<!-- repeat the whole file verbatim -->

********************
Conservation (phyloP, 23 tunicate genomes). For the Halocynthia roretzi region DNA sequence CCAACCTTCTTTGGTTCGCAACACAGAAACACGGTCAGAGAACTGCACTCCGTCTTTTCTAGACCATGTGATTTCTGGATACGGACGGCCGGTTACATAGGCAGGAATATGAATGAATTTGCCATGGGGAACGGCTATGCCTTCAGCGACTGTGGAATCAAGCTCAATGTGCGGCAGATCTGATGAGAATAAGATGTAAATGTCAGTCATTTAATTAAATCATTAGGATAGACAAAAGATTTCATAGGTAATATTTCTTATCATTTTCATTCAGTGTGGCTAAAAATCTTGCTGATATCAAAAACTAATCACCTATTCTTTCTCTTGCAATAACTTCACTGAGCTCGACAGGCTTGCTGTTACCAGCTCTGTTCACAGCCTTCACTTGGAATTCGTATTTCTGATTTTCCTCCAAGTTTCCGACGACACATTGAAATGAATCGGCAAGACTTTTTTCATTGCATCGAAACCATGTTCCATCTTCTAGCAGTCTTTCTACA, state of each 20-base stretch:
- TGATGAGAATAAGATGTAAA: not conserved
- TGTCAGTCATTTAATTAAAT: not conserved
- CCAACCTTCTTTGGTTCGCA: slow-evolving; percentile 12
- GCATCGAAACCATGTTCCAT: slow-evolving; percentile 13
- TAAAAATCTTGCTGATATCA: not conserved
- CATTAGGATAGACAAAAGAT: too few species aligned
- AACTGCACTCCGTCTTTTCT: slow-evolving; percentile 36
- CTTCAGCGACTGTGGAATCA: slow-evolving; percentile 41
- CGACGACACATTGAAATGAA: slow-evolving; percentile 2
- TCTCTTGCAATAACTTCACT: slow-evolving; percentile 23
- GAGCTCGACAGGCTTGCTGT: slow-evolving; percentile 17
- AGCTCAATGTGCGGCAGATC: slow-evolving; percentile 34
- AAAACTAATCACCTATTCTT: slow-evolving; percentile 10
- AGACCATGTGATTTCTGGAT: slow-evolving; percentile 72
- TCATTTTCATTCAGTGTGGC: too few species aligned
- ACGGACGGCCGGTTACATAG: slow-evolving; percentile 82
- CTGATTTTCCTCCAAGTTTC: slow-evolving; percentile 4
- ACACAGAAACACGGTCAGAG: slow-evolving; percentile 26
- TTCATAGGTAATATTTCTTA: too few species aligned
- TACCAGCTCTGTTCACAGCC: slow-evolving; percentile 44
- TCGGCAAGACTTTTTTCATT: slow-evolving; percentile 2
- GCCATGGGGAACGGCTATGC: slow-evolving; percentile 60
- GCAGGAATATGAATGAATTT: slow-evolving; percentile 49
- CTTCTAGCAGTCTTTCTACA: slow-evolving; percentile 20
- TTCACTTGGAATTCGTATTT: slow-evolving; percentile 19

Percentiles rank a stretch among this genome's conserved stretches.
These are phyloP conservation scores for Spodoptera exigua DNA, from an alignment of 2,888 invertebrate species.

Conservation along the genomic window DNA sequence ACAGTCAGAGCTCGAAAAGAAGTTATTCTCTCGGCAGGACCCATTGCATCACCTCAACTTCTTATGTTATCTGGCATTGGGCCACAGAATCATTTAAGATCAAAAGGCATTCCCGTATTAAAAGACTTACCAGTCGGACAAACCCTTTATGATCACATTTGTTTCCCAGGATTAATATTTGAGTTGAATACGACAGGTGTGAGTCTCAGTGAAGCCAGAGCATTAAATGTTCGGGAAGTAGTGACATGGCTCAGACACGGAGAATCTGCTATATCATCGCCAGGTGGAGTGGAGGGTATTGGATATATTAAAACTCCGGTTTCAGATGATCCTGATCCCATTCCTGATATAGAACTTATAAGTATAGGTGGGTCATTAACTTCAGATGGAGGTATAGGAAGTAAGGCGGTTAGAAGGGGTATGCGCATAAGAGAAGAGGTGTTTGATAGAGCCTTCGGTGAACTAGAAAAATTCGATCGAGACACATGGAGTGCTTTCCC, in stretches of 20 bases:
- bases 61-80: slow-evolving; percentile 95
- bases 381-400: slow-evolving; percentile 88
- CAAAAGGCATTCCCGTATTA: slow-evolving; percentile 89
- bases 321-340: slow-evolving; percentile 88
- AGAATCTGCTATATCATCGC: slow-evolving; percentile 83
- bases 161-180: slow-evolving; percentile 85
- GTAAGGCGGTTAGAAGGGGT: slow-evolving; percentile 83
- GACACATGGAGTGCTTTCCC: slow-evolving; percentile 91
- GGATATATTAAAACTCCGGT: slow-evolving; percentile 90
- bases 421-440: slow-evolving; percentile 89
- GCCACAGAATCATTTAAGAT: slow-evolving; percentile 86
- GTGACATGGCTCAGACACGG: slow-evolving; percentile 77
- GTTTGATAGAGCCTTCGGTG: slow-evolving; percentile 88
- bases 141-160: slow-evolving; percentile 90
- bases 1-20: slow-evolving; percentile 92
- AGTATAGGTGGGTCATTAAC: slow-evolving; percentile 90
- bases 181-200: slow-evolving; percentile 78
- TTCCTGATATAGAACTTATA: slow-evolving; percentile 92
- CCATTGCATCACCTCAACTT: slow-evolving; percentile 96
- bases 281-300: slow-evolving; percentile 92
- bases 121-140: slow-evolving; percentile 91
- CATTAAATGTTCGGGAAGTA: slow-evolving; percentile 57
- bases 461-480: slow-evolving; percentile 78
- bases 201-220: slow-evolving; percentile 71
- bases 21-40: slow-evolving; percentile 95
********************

Conservation (phyloP, 23 tunicate genomes). For the Halocynthia roretzi region DNA sequence CCAACCTTCTTTGGTTCGCAACACAGAAACACGGTCAGAGAACTGCACTCCGTCTTTTCTAGACCATGTGATTTCTGGATACGGACGGCCGGTTACATAGGCAGGAATATGAATGAATTTGCCATGGGGAACGGCTATGCCTTCAGCGACTGTGGAATCAAGCTCAATGTGCGGCAGATCTGATGAGAATAAGATGTAAATGTCAGTCATTTAATTAAATCATTAGGATAGACAAAAGATTTCATAGGTAATATTTCTTATCATTTTCATTCAGTGTGGCTAAAAATCTTGCTGATATCAAAAACTAATCACCTATTCTTTCTCTTGCAATAACTTCACTGAGCTCGACAGGCTTGCTGTTACCAGCTCTGTTCACAGCCTTCACTTGGAATTCGTATTTCTGATTTTCCTCCAAGTTTCCGACGACACATTGAAATGAATCGGCAAGACTTTTTTCATTGCATCGAAACCATGTTCCATCTTCTAGCAGTCTTTCTACA, state of each 20-base stretch:
- TGATGAGAATAAGATGTAAA: not conserved
- TGTCAGTCATTTAATTAAAT: not conserved
- CCAACCTTCTTTGGTTCGCA: slow-evolving; percentile 12
- GCATCGAAACCATGTTCCAT: slow-evolving; percentile 13
- TAAAAATCTTGCTGATATCA: not conserved
- CATTAGGATAGACAAAAGAT: too few species aligned
- AACTGCACTCCGTCTTTTCT: slow-evolving; percentile 36
- CTTCAGCGACTGTGGAATCA: slow-evolving; percentile 41
- CGACGACACATTGAAATGAA: slow-evolving; percentile 2
- TCTCTTGCAATAACTTCACT: slow-evolving; percentile 23
- GAGCTCGACAGGCTTGCTGT: slow-evolving; percentile 17
- AGCTCAATGTGCGGCAGATC: slow-evolving; percentile 34
- AAAACTAATCACCTATTCTT: slow-evolving; percentile 10
- AGACCATGTGATTTCTGGAT: slow-evolving; percentile 72
- TCATTTTCATTCAGTGTGGC: too few species aligned
- ACGGACGGCCGGTTACATAG: slow-evolving; percentile 82
- CTGATTTTCCTCCAAGTTTC: slow-evolving; percentile 4
- ACACAGAAACACGGTCAGAG: slow-evolving; percentile 26
- TTCATAGGTAATATTTCTTA: too few species aligned
- TACCAGCTCTGTTCACAGCC: slow-evolving; percentile 44
- TCGGCAAGACTTTTTTCATT: slow-evolving; percentile 2
- GCCATGGGGAACGGCTATGC: slow-evolving; percentile 60
- GCAGGAATATGAATGAATTT: slow-evolving; percentile 49
- CTTCTAGCAGTCTTTCTACA: slow-evolving; percentile 20
- TTCACTTGGAATTCGTATTT: slow-evolving; percentile 19

Percentiles rank a stretch among this genome's conserved stretches.
These are phyloP conservation scores for Spodoptera exigua DNA, from an alignment of 2,888 invertebrate species.

Conservation along the genomic window DNA sequence ACAGTCAGAGCTCGAAAAGAAGTTATTCTCTCGGCAGGACCCATTGCATCACCTCAACTTCTTATGTTATCTGGCATTGGGCCACAGAATCATTTAAGATCAAAAGGCATTCCCGTATTAAAAGACTTACCAGTCGGACAAACCCTTTATGATCACATTTGTTTCCCAGGATTAATATTTGAGTTGAATACGACAGGTGTGAGTCTCAGTGAAGCCAGAGCATTAAATGTTCGGGAAGTAGTGACATGGCTCAGACACGGAGAATCTGCTATATCATCGCCAGGTGGAGTGGAGGGTATTGGATATATTAAAACTCCGGTTTCAGATGATCCTGATCCCATTCCTGATATAGAACTTATAAGTATAGGTGGGTCATTAACTTCAGATGGAGGTATAGGAAGTAAGGCGGTTAGAAGGGGTATGCGCATAAGAGAAGAGGTGTTTGATAGAGCCTTCGGTGAACTAGAAAAATTCGATCGAGACACATGGAGTGCTTTCCC, in stretches of 20 bases:
- bases 61-80: slow-evolving; percentile 95
- bases 381-400: slow-evolving; percentile 88
- CAAAAGGCATTCCCGTATTA: slow-evolving; percentile 89
- bases 321-340: slow-evolving; percentile 88
- AGAATCTGCTATATCATCGC: slow-evolving; percentile 83
- bases 161-180: slow-evolving; percentile 85
- GTAAGGCGGTTAGAAGGGGT: slow-evolving; percentile 83
- GACACATGGAGTGCTTTCCC: slow-evolving; percentile 91
- GGATATATTAAAACTCCGGT: slow-evolving; percentile 90
- bases 421-440: slow-evolving; percentile 89
- GCCACAGAATCATTTAAGAT: slow-evolving; percentile 86
- GTGACATGGCTCAGACACGG: slow-evolving; percentile 77
- GTTTGATAGAGCCTTCGGTG: slow-evolving; percentile 88
- bases 141-160: slow-evolving; percentile 90
- bases 1-20: slow-evolving; percentile 92
- AGTATAGGTGGGTCATTAAC: slow-evolving; percentile 90
- bases 181-200: slow-evolving; percentile 78
- TTCCTGATATAGAACTTATA: slow-evolving; percentile 92
- CCATTGCATCACCTCAACTT: slow-evolving; percentile 96
- bases 281-300: slow-evolving; percentile 92
- bases 121-140: slow-evolving; percentile 91
- CATTAAATGTTCGGGAAGTA: slow-evolving; percentile 57
- bases 461-480: slow-evolving; percentile 78
- bases 201-220: slow-evolving; percentile 71
- bases 21-40: slow-evolving; percentile 95